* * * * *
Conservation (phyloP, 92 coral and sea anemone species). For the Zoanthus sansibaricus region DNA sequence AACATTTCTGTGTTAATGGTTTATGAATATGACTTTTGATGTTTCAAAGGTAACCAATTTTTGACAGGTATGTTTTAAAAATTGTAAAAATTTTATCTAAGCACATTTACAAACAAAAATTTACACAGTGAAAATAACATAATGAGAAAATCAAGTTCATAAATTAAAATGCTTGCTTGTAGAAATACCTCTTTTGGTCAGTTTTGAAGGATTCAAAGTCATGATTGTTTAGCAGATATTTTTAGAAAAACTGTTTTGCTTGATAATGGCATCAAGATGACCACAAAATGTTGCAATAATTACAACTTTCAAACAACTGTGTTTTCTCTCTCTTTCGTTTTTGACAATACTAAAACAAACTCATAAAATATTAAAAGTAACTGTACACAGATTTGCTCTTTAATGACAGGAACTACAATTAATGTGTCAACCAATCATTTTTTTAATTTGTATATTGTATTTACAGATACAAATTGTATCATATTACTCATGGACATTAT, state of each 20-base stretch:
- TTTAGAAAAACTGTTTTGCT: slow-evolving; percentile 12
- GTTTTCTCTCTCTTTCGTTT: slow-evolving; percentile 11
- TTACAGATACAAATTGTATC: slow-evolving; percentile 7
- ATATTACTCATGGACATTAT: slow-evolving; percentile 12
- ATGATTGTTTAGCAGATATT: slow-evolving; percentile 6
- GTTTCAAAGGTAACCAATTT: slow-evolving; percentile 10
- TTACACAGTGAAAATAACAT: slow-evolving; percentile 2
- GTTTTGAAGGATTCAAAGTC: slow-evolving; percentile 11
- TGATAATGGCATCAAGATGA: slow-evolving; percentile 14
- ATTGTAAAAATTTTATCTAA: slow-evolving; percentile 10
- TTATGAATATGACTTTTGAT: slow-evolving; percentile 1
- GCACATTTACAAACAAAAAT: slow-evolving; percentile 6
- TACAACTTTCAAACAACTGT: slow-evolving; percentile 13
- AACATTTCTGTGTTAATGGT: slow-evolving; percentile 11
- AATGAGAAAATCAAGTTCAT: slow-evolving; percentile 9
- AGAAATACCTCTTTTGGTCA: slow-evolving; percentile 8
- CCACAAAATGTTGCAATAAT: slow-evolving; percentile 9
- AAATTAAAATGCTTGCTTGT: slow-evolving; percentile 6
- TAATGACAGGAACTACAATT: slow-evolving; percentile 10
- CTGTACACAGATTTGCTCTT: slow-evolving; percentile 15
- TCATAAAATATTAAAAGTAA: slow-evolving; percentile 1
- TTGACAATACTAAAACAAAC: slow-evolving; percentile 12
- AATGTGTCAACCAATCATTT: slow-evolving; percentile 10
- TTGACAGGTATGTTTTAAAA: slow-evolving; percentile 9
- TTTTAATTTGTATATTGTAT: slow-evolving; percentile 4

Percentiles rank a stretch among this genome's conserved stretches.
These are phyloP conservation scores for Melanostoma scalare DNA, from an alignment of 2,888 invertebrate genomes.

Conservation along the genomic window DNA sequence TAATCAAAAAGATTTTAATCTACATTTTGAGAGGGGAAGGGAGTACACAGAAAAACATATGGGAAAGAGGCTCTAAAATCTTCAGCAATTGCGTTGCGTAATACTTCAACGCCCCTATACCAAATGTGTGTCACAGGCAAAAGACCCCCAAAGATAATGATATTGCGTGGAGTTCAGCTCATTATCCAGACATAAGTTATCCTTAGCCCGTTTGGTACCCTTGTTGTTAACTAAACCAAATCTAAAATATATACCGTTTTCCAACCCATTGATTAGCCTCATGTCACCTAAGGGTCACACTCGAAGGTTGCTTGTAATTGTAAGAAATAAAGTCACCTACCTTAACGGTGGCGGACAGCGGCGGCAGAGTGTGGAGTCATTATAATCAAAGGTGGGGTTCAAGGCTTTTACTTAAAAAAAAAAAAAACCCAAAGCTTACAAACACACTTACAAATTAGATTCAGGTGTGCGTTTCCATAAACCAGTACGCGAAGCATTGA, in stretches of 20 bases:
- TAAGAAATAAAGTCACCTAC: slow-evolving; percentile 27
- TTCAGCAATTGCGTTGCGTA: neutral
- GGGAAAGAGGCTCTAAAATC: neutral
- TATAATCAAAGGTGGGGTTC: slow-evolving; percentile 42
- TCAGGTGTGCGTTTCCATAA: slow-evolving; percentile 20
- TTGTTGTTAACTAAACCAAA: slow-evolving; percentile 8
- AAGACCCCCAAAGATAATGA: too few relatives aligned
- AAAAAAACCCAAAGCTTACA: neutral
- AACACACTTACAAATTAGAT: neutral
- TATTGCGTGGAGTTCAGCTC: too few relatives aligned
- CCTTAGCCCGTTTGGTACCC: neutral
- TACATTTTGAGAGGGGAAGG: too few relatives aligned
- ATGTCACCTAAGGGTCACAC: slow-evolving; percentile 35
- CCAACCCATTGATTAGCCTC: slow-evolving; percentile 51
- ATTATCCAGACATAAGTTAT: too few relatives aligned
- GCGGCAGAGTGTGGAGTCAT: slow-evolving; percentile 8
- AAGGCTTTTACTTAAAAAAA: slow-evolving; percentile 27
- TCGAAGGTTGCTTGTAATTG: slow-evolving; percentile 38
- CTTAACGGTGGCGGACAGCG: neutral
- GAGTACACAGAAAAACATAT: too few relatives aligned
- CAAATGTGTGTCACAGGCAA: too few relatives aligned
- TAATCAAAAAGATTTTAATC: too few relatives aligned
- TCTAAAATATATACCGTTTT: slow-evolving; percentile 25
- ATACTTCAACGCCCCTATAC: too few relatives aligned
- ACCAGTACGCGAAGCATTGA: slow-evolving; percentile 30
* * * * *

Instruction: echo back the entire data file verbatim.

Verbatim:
Conservation (phyloP, 92 coral and sea anemone species). For the Zoanthus sansibaricus region DNA sequence AACATTTCTGTGTTAATGGTTTATGAATATGACTTTTGATGTTTCAAAGGTAACCAATTTTTGACAGGTATGTTTTAAAAATTGTAAAAATTTTATCTAAGCACATTTACAAACAAAAATTTACACAGTGAAAATAACATAATGAGAAAATCAAGTTCATAAATTAAAATGCTTGCTTGTAGAAATACCTCTTTTGGTCAGTTTTGAAGGATTCAAAGTCATGATTGTTTAGCAGATATTTTTAGAAAAACTGTTTTGCTTGATAATGGCATCAAGATGACCACAAAATGTTGCAATAATTACAACTTTCAAACAACTGTGTTTTCTCTCTCTTTCGTTTTTGACAATACTAAAACAAACTCATAAAATATTAAAAGTAACTGTACACAGATTTGCTCTTTAATGACAGGAACTACAATTAATGTGTCAACCAATCATTTTTTTAATTTGTATATTGTATTTACAGATACAAATTGTATCATATTACTCATGGACATTAT, state of each 20-base stretch:
- TTTAGAAAAACTGTTTTGCT: slow-evolving; percentile 12
- GTTTTCTCTCTCTTTCGTTT: slow-evolving; percentile 11
- TTACAGATACAAATTGTATC: slow-evolving; percentile 7
- ATATTACTCATGGACATTAT: slow-evolving; percentile 12
- ATGATTGTTTAGCAGATATT: slow-evolving; percentile 6
- GTTTCAAAGGTAACCAATTT: slow-evolving; percentile 10
- TTACACAGTGAAAATAACAT: slow-evolving; percentile 2
- GTTTTGAAGGATTCAAAGTC: slow-evolving; percentile 11
- TGATAATGGCATCAAGATGA: slow-evolving; percentile 14
- ATTGTAAAAATTTTATCTAA: slow-evolving; percentile 10
- TTATGAATATGACTTTTGAT: slow-evolving; percentile 1
- GCACATTTACAAACAAAAAT: slow-evolving; percentile 6
- TACAACTTTCAAACAACTGT: slow-evolving; percentile 13
- AACATTTCTGTGTTAATGGT: slow-evolving; percentile 11
- AATGAGAAAATCAAGTTCAT: slow-evolving; percentile 9
- AGAAATACCTCTTTTGGTCA: slow-evolving; percentile 8
- CCACAAAATGTTGCAATAAT: slow-evolving; percentile 9
- AAATTAAAATGCTTGCTTGT: slow-evolving; percentile 6
- TAATGACAGGAACTACAATT: slow-evolving; percentile 10
- CTGTACACAGATTTGCTCTT: slow-evolving; percentile 15
- TCATAAAATATTAAAAGTAA: slow-evolving; percentile 1
- TTGACAATACTAAAACAAAC: slow-evolving; percentile 12
- AATGTGTCAACCAATCATTT: slow-evolving; percentile 10
- TTGACAGGTATGTTTTAAAA: slow-evolving; percentile 9
- TTTTAATTTGTATATTGTAT: slow-evolving; percentile 4

Percentiles rank a stretch among this genome's conserved stretches.
These are phyloP conservation scores for Melanostoma scalare DNA, from an alignment of 2,888 invertebrate genomes.

Conservation along the genomic window DNA sequence TAATCAAAAAGATTTTAATCTACATTTTGAGAGGGGAAGGGAGTACACAGAAAAACATATGGGAAAGAGGCTCTAAAATCTTCAGCAATTGCGTTGCGTAATACTTCAACGCCCCTATACCAAATGTGTGTCACAGGCAAAAGACCCCCAAAGATAATGATATTGCGTGGAGTTCAGCTCATTATCCAGACATAAGTTATCCTTAGCCCGTTTGGTACCCTTGTTGTTAACTAAACCAAATCTAAAATATATACCGTTTTCCAACCCATTGATTAGCCTCATGTCACCTAAGGGTCACACTCGAAGGTTGCTTGTAATTGTAAGAAATAAAGTCACCTACCTTAACGGTGGCGGACAGCGGCGGCAGAGTGTGGAGTCATTATAATCAAAGGTGGGGTTCAAGGCTTTTACTTAAAAAAAAAAAAAACCCAAAGCTTACAAACACACTTACAAATTAGATTCAGGTGTGCGTTTCCATAAACCAGTACGCGAAGCATTGA, in stretches of 20 bases:
- TAAGAAATAAAGTCACCTAC: slow-evolving; percentile 27
- TTCAGCAATTGCGTTGCGTA: neutral
- GGGAAAGAGGCTCTAAAATC: neutral
- TATAATCAAAGGTGGGGTTC: slow-evolving; percentile 42
- TCAGGTGTGCGTTTCCATAA: slow-evolving; percentile 20
- TTGTTGTTAACTAAACCAAA: slow-evolving; percentile 8
- AAGACCCCCAAAGATAATGA: too few relatives aligned
- AAAAAAACCCAAAGCTTACA: neutral
- AACACACTTACAAATTAGAT: neutral
- TATTGCGTGGAGTTCAGCTC: too few relatives aligned
- CCTTAGCCCGTTTGGTACCC: neutral
- TACATTTTGAGAGGGGAAGG: too few relatives aligned
- ATGTCACCTAAGGGTCACAC: slow-evolving; percentile 35
- CCAACCCATTGATTAGCCTC: slow-evolving; percentile 51
- ATTATCCAGACATAAGTTAT: too few relatives aligned
- GCGGCAGAGTGTGGAGTCAT: slow-evolving; percentile 8
- AAGGCTTTTACTTAAAAAAA: slow-evolving; percentile 27
- TCGAAGGTTGCTTGTAATTG: slow-evolving; percentile 38
- CTTAACGGTGGCGGACAGCG: neutral
- GAGTACACAGAAAAACATAT: too few relatives aligned
- CAAATGTGTGTCACAGGCAA: too few relatives aligned
- TAATCAAAAAGATTTTAATC: too few relatives aligned
- TCTAAAATATATACCGTTTT: slow-evolving; percentile 25
- ATACTTCAACGCCCCTATAC: too few relatives aligned
- ACCAGTACGCGAAGCATTGA: slow-evolving; percentile 30